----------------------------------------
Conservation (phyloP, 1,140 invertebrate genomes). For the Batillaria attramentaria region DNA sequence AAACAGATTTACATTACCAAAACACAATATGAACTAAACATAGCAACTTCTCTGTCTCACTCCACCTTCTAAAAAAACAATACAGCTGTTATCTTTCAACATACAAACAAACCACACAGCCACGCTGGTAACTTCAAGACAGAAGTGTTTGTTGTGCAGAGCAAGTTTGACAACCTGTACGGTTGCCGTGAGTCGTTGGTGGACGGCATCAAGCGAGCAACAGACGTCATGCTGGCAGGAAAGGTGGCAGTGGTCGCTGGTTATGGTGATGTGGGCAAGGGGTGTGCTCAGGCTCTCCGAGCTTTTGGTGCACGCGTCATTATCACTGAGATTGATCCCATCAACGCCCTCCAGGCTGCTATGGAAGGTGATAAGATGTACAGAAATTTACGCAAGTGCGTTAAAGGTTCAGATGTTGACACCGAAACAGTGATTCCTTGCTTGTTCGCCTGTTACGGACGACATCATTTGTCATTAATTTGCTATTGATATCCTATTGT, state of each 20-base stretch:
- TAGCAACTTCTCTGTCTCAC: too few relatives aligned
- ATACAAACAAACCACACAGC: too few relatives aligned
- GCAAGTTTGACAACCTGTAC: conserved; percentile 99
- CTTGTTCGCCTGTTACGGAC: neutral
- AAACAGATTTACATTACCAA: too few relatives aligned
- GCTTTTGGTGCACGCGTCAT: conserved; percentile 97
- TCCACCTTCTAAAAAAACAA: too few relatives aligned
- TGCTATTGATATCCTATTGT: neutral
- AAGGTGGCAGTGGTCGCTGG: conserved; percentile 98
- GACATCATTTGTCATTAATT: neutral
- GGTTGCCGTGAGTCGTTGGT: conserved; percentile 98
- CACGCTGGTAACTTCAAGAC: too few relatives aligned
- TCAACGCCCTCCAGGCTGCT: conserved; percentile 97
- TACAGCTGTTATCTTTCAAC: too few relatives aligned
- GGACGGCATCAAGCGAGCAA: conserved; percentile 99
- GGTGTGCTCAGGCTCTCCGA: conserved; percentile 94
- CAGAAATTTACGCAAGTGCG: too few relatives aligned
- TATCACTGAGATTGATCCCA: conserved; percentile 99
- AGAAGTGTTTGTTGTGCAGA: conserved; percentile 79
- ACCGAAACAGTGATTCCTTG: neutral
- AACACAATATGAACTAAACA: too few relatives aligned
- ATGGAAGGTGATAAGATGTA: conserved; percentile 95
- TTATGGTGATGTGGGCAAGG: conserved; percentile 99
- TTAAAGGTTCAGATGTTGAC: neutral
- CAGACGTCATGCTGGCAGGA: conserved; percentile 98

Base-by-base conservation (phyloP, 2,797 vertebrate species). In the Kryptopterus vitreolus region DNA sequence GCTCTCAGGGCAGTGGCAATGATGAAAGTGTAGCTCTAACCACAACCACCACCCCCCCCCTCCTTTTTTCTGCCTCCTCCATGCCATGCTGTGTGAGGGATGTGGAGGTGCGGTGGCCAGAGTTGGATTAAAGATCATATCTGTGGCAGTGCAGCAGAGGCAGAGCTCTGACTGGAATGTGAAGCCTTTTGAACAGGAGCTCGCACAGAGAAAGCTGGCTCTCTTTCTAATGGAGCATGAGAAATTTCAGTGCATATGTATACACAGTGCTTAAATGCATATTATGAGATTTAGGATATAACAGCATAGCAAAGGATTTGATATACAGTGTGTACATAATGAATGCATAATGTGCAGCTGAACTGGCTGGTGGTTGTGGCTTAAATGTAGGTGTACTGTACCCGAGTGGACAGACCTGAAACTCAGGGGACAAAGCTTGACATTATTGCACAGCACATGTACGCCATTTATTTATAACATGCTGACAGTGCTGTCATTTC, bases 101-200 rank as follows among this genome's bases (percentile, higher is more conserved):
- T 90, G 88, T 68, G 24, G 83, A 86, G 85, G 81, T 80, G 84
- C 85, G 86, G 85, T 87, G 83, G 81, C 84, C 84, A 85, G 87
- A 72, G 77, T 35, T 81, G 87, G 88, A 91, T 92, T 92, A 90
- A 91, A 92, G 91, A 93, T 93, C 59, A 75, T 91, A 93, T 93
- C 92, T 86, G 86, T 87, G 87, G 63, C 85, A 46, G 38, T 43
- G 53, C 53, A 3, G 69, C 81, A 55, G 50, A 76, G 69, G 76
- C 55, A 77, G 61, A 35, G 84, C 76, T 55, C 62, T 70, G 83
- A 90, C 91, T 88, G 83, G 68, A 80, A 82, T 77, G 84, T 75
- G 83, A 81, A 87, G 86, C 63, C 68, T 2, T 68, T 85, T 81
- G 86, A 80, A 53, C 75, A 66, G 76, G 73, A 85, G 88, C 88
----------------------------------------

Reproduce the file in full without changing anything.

Conservation (phyloP, 1,140 invertebrate genomes). For the Batillaria attramentaria region DNA sequence AAACAGATTTACATTACCAAAACACAATATGAACTAAACATAGCAACTTCTCTGTCTCACTCCACCTTCTAAAAAAACAATACAGCTGTTATCTTTCAACATACAAACAAACCACACAGCCACGCTGGTAACTTCAAGACAGAAGTGTTTGTTGTGCAGAGCAAGTTTGACAACCTGTACGGTTGCCGTGAGTCGTTGGTGGACGGCATCAAGCGAGCAACAGACGTCATGCTGGCAGGAAAGGTGGCAGTGGTCGCTGGTTATGGTGATGTGGGCAAGGGGTGTGCTCAGGCTCTCCGAGCTTTTGGTGCACGCGTCATTATCACTGAGATTGATCCCATCAACGCCCTCCAGGCTGCTATGGAAGGTGATAAGATGTACAGAAATTTACGCAAGTGCGTTAAAGGTTCAGATGTTGACACCGAAACAGTGATTCCTTGCTTGTTCGCCTGTTACGGACGACATCATTTGTCATTAATTTGCTATTGATATCCTATTGT, state of each 20-base stretch:
- TAGCAACTTCTCTGTCTCAC: too few relatives aligned
- ATACAAACAAACCACACAGC: too few relatives aligned
- GCAAGTTTGACAACCTGTAC: conserved; percentile 99
- CTTGTTCGCCTGTTACGGAC: neutral
- AAACAGATTTACATTACCAA: too few relatives aligned
- GCTTTTGGTGCACGCGTCAT: conserved; percentile 97
- TCCACCTTCTAAAAAAACAA: too few relatives aligned
- TGCTATTGATATCCTATTGT: neutral
- AAGGTGGCAGTGGTCGCTGG: conserved; percentile 98
- GACATCATTTGTCATTAATT: neutral
- GGTTGCCGTGAGTCGTTGGT: conserved; percentile 98
- CACGCTGGTAACTTCAAGAC: too few relatives aligned
- TCAACGCCCTCCAGGCTGCT: conserved; percentile 97
- TACAGCTGTTATCTTTCAAC: too few relatives aligned
- GGACGGCATCAAGCGAGCAA: conserved; percentile 99
- GGTGTGCTCAGGCTCTCCGA: conserved; percentile 94
- CAGAAATTTACGCAAGTGCG: too few relatives aligned
- TATCACTGAGATTGATCCCA: conserved; percentile 99
- AGAAGTGTTTGTTGTGCAGA: conserved; percentile 79
- ACCGAAACAGTGATTCCTTG: neutral
- AACACAATATGAACTAAACA: too few relatives aligned
- ATGGAAGGTGATAAGATGTA: conserved; percentile 95
- TTATGGTGATGTGGGCAAGG: conserved; percentile 99
- TTAAAGGTTCAGATGTTGAC: neutral
- CAGACGTCATGCTGGCAGGA: conserved; percentile 98

Base-by-base conservation (phyloP, 2,797 vertebrate species). In the Kryptopterus vitreolus region DNA sequence GCTCTCAGGGCAGTGGCAATGATGAAAGTGTAGCTCTAACCACAACCACCACCCCCCCCCTCCTTTTTTCTGCCTCCTCCATGCCATGCTGTGTGAGGGATGTGGAGGTGCGGTGGCCAGAGTTGGATTAAAGATCATATCTGTGGCAGTGCAGCAGAGGCAGAGCTCTGACTGGAATGTGAAGCCTTTTGAACAGGAGCTCGCACAGAGAAAGCTGGCTCTCTTTCTAATGGAGCATGAGAAATTTCAGTGCATATGTATACACAGTGCTTAAATGCATATTATGAGATTTAGGATATAACAGCATAGCAAAGGATTTGATATACAGTGTGTACATAATGAATGCATAATGTGCAGCTGAACTGGCTGGTGGTTGTGGCTTAAATGTAGGTGTACTGTACCCGAGTGGACAGACCTGAAACTCAGGGGACAAAGCTTGACATTATTGCACAGCACATGTACGCCATTTATTTATAACATGCTGACAGTGCTGTCATTTC, bases 101-200 rank as follows among this genome's bases (percentile, higher is more conserved):
- T 90, G 88, T 68, G 24, G 83, A 86, G 85, G 81, T 80, G 84
- C 85, G 86, G 85, T 87, G 83, G 81, C 84, C 84, A 85, G 87
- A 72, G 77, T 35, T 81, G 87, G 88, A 91, T 92, T 92, A 90
- A 91, A 92, G 91, A 93, T 93, C 59, A 75, T 91, A 93, T 93
- C 92, T 86, G 86, T 87, G 87, G 63, C 85, A 46, G 38, T 43
- G 53, C 53, A 3, G 69, C 81, A 55, G 50, A 76, G 69, G 76
- C 55, A 77, G 61, A 35, G 84, C 76, T 55, C 62, T 70, G 83
- A 90, C 91, T 88, G 83, G 68, A 80, A 82, T 77, G 84, T 75
- G 83, A 81, A 87, G 86, C 63, C 68, T 2, T 68, T 85, T 81
- G 86, A 80, A 53, C 75, A 66, G 76, G 73, A 85, G 88, C 88